Crypto Is Better – Until It’s Not

Are cryptocurrencies better than the monetary systems we now have in place?

According to crypto proponents, these blockchain superstars will make legacy monies obsolete. They point to crypto’s advantages: decentralized, immune to inflation, no national borders to deal with, faster transactions, more secure, etc.

While cryptocurrencies are decentralized and carry no nationality imprint, many of the other advantages have proven ephemeral. There have been major hacks and losses that tell us their security is not invincible. Inflation doesn’t care what icon your currency carries – when prices go up, you spend more. And money transfer apps such as Venmo allow for immediate transactions to take place with all currencies, so that speed advantage has been neutralized, plus it’s difficult to spend crypto at most retailers.

All that may not sour boosters on crypto, but lately another leg these currencies have stood on has been kicked out from under them: The belief that being decentralized and not a part of the world’s national financial systems is a distinct advantage. The recent crash in the crypto markets shows otherwise.

Banks And Money vs. Crypto

Have your money in U.S. dollars in a U.S. bank? Well, the FDIC insures your deposits against bank failures and other losses. Want some of those dollars? Go to the bank (or its online portal) and withdraw or transfer money without a problem. Is that bank solvent? Unlike crypto vaults and exchanges, there’s the Office of the Comptroller of the Currency (OCC), which may take enforcement actions for violations of laws, rules or regulations, final orders or conditions imposed in writing; unsafe or unsound practices; and breach of fiduciary duty by institution-affiliated parties.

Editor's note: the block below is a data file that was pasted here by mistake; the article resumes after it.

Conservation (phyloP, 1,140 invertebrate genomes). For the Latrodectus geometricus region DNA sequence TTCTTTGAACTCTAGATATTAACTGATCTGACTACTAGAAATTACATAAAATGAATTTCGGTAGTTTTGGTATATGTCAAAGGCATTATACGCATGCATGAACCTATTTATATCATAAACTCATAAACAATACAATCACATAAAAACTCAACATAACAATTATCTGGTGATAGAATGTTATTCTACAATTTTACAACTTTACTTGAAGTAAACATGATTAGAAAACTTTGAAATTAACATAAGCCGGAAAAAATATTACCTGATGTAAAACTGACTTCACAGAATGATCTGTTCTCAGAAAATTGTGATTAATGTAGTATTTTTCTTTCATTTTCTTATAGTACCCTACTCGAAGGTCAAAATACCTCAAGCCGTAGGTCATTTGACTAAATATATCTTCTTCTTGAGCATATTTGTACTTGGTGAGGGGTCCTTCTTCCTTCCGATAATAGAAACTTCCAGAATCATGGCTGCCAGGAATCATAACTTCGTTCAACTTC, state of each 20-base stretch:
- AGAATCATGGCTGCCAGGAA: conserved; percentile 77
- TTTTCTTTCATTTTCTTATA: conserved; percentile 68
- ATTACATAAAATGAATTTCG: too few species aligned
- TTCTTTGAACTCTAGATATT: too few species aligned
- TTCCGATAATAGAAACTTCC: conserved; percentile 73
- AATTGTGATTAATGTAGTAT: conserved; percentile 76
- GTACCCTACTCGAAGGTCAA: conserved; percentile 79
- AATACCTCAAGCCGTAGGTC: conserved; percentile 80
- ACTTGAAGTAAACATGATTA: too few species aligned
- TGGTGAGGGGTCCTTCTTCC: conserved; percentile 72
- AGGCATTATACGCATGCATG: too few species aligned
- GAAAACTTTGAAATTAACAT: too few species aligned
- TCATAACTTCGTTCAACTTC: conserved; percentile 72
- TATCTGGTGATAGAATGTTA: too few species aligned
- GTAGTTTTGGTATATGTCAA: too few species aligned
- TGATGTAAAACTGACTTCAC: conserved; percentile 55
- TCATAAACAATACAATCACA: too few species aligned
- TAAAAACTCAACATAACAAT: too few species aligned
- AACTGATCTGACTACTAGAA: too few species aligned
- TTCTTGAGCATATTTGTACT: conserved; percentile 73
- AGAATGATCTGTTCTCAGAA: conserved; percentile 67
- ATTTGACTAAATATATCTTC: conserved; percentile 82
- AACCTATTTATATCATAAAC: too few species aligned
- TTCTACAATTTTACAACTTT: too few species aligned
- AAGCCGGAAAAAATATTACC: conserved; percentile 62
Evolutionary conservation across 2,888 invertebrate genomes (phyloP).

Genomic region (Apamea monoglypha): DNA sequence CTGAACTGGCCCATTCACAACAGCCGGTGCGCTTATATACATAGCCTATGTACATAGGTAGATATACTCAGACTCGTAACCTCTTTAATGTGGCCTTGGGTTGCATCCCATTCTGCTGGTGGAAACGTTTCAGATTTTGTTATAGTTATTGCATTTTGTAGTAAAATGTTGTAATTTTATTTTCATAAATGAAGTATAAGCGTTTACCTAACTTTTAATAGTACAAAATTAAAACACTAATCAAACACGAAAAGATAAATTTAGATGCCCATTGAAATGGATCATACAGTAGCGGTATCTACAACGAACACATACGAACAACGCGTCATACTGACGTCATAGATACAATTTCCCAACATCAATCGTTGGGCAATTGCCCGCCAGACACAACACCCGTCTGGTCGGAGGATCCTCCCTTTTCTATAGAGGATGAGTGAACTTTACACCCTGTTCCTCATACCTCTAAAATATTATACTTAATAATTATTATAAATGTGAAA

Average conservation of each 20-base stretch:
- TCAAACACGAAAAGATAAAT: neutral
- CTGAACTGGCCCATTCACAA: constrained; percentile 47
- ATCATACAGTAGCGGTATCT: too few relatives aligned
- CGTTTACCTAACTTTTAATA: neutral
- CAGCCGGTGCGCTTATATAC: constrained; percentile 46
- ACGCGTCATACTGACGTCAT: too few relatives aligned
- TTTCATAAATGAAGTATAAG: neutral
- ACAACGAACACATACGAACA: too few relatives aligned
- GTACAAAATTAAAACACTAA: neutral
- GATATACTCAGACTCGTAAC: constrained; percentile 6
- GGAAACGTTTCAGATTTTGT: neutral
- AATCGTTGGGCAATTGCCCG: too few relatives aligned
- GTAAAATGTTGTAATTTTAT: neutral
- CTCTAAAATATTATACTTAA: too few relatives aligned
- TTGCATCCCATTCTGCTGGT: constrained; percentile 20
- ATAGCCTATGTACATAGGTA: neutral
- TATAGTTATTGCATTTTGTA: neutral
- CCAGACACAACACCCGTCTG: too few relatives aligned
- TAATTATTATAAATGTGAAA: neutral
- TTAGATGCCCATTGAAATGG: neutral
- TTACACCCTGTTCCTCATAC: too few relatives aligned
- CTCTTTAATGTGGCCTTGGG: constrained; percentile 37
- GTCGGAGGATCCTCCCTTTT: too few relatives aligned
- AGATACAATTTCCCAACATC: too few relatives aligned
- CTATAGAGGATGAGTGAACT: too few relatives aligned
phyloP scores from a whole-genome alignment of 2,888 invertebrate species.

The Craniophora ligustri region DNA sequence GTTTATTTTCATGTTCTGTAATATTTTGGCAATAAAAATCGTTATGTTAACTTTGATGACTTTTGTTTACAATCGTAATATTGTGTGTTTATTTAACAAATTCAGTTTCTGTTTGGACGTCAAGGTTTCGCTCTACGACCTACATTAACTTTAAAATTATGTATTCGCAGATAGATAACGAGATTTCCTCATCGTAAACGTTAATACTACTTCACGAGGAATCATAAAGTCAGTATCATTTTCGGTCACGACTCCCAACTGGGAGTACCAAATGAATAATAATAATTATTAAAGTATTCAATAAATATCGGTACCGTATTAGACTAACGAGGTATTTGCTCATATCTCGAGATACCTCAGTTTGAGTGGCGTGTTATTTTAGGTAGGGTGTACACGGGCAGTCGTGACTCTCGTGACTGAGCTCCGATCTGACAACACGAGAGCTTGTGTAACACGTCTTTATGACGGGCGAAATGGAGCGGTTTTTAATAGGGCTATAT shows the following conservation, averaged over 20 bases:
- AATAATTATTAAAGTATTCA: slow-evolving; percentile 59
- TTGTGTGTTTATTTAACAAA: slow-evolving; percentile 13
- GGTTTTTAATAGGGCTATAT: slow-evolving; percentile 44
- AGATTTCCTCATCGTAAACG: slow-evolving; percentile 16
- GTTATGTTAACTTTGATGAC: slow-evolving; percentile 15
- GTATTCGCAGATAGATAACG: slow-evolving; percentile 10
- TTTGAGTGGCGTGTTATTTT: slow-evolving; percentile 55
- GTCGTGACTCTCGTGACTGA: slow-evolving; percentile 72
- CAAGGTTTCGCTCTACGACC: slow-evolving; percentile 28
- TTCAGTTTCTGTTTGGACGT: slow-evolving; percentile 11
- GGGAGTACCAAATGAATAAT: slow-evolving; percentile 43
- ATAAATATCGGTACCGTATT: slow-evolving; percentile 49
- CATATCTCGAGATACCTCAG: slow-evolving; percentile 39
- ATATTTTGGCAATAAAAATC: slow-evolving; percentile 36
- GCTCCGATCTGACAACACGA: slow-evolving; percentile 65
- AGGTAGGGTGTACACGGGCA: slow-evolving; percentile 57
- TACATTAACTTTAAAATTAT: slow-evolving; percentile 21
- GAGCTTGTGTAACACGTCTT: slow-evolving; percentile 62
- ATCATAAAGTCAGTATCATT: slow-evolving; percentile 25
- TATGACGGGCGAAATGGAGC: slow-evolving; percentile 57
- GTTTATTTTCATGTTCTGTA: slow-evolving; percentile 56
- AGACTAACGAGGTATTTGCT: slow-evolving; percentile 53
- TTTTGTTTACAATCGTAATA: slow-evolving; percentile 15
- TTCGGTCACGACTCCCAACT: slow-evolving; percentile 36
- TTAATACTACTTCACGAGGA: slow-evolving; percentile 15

In other words, although banks may have financial troubles, bankruptcy is rare because the OCC ensures banks operate with sufficient reserves of cash. The Federal government is also a watchdog to prevent funds from being used for illegal purposes, such as terrorism or money laundering.

This brings us to cryptocurrencies, crypto hedge funds, and crypto exchanges. The recent crash in cryptocurrency prices caused the collapse of a number of crypto investment firms, the latest being Three Arrows Capital. This hedge fund filed for Chapter 15 bankruptcy last week. It had, just a few days before, defaulted on a $667 million load to Voyager Digital. This has led to crises in other crypto firms, particularly lenders from who the hedge fund borrowed enormous sums.

What about getting your money from crypto vaults? Voyager Digital first cut its withdrawal limits from $25,000 to $10,000. (Does your bank have limits on how much of your dollars you can have?) Even worse, Voyager has now temporarily suspended trading, deposits, and withdrawals on its platform.